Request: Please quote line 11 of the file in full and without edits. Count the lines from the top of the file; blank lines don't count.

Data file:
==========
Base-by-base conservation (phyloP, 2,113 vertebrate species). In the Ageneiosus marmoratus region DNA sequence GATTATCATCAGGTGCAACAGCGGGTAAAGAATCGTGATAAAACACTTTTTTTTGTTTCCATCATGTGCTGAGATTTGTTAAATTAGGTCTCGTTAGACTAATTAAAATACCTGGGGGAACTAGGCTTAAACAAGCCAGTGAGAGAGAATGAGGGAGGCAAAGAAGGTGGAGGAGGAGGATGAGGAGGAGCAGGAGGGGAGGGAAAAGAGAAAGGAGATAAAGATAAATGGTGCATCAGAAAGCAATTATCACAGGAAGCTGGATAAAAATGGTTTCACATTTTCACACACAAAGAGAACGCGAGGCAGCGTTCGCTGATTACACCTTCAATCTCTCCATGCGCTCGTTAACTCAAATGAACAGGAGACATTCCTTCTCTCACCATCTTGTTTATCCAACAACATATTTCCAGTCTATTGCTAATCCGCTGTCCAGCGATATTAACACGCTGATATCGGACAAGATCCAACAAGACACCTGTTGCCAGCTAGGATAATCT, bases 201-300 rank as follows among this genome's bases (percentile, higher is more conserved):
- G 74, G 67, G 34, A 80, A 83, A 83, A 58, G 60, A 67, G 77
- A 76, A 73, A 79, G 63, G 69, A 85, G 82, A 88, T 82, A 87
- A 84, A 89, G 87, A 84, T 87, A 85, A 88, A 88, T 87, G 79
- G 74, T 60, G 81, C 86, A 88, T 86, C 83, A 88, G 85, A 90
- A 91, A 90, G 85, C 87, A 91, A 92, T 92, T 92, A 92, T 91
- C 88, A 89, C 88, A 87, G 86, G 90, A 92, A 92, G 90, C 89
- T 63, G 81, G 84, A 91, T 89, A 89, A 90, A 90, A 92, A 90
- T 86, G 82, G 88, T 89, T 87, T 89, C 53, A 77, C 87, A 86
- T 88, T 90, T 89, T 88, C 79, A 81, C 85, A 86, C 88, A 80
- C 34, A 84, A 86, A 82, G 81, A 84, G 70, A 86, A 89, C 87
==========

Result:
- C 34, A 84, A 86, A 82, G 81, A 84, G 70, A 86, A 89, C 87